Most People Would Rather Not

By Hannah Gamble Hannah Gamble
Most people would rather not,
but I indulge, every few weeks,
the thought of it. Sometimes

the oily smell of an evening flower appears
and hangs in the air, a slightly browner spot.

I think most people had it wrong when they said
forget about it and find a fresh patch 
of  grass to lie down in. 

There are prayers, though,
about that kind of peace. 

I have to admit, sometimes
I want nothing more than to be lying on the bottom
of an unimpressive river. 

I can watch all the leaves and sticks skim over my head,
and no one will bother me 
because they’re swimming
in the more impressive rivers.

The water’s not too cold. It doesn’t feel
like being dead.

It also doesn’t feel like being old
or fetal.

I came to the humble water to lie down.
I did what I set out to do.
Now I don’t have to tell you
anything more about it.

Source: Poetry (October 2013).

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This poem originally appeared in the October 2013 issue of Poetry magazine

October 2013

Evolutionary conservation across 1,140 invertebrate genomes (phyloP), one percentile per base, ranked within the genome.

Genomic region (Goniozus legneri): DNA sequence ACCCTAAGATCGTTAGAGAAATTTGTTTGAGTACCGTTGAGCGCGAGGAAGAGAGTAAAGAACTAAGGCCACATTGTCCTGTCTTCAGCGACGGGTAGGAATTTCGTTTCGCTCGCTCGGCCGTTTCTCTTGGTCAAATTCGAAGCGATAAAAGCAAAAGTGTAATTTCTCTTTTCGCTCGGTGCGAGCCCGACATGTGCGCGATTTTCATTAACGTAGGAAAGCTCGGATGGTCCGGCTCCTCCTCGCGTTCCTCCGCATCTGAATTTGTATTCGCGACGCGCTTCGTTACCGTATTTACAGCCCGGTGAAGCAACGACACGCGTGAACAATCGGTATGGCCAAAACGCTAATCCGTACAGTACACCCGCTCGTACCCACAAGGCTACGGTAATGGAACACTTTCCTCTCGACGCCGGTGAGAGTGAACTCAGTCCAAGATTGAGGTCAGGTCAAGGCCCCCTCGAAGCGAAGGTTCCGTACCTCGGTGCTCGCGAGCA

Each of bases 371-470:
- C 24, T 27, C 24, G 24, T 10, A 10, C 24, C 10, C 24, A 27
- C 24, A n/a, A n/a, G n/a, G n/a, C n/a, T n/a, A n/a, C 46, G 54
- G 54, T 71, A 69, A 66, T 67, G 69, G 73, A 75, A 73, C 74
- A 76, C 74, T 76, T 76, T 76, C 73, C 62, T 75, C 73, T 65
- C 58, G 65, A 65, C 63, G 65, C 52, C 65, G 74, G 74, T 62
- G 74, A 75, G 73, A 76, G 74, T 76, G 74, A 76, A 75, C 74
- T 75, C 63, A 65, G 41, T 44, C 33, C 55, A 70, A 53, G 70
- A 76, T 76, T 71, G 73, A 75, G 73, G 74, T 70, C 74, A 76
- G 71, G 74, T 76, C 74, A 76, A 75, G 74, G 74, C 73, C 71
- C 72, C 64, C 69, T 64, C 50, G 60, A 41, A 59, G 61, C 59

Hannah  Gamble

Biography

Hannah Gamble is the author of Your Invitation to a Modest Breakfast (2012), selected by Bernadette Mayer for the 2011 National Poetry Series. She has received fellowships from InPrint Inc, The Edward F. Albee Foundation, and the University of Houston, where she served as an editor for Gulf Coast: A Journal of Literature and Fine Arts. Gamble has been a guest on podcasts such as Radio Free Albion with Chicago poet Tony Trigilio . . .

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Poem Categorization

SUBJECT Living, Death, Life Choices

POET’S REGION U.S., Midwestern

Poetic Terms Free Verse

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